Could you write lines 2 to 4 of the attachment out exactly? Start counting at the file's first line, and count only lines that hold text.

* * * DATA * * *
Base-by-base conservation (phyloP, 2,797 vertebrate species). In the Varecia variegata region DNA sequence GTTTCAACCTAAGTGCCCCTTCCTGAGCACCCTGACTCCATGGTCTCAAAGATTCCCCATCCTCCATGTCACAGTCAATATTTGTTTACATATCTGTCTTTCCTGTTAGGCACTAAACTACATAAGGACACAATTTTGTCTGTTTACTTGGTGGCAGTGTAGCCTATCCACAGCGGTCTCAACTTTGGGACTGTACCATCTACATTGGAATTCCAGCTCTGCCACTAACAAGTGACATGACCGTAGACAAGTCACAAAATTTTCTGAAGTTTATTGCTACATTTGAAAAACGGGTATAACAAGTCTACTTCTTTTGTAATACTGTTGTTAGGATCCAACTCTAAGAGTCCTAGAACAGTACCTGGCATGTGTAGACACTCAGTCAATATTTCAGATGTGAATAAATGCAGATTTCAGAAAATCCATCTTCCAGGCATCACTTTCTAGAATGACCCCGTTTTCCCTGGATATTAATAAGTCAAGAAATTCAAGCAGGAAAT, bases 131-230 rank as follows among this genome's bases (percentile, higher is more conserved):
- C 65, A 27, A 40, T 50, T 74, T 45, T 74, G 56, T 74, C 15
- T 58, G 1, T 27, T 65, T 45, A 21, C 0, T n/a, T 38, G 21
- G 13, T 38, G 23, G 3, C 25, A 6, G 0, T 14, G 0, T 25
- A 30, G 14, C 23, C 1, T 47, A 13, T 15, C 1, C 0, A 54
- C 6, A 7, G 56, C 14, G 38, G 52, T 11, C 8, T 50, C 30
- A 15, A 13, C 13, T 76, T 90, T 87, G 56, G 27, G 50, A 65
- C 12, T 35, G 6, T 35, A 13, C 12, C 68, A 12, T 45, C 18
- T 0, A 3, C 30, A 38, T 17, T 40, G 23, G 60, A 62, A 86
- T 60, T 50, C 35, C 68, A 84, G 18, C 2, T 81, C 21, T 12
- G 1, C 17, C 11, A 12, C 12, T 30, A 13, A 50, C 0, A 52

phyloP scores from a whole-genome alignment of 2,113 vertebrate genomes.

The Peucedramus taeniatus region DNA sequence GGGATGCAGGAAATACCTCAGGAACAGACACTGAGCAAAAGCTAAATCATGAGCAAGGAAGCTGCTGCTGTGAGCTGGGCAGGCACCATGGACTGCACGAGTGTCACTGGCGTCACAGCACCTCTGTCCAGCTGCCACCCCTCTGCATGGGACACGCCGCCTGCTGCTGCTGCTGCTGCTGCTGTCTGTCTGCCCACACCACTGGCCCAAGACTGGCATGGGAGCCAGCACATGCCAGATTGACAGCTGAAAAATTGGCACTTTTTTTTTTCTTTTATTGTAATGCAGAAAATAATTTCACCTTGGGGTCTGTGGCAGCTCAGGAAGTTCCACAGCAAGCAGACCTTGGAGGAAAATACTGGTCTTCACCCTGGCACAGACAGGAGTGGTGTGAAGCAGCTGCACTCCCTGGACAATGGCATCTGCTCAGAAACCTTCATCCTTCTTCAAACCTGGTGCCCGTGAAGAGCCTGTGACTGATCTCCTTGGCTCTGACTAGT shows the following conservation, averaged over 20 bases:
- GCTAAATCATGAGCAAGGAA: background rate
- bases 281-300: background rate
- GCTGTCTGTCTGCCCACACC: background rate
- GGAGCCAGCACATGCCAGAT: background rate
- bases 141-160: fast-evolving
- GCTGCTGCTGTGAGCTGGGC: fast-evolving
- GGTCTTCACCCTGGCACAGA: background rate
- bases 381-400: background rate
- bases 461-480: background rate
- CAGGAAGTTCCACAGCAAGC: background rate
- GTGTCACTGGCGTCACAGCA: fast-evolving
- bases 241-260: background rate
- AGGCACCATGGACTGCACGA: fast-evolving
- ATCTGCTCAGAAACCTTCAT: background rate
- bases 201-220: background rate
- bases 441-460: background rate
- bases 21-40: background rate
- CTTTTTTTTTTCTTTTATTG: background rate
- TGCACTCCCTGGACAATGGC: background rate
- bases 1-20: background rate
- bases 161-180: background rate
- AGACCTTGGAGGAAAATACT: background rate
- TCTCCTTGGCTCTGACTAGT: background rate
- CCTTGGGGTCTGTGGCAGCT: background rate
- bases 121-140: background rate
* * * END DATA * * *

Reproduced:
- C 65, A 27, A 40, T 50, T 74, T 45, T 74, G 56, T 74, C 15
- T 58, G 1, T 27, T 65, T 45, A 21, C 0, T n/a, T 38, G 21
- G 13, T 38, G 23, G 3, C 25, A 6, G 0, T 14, G 0, T 25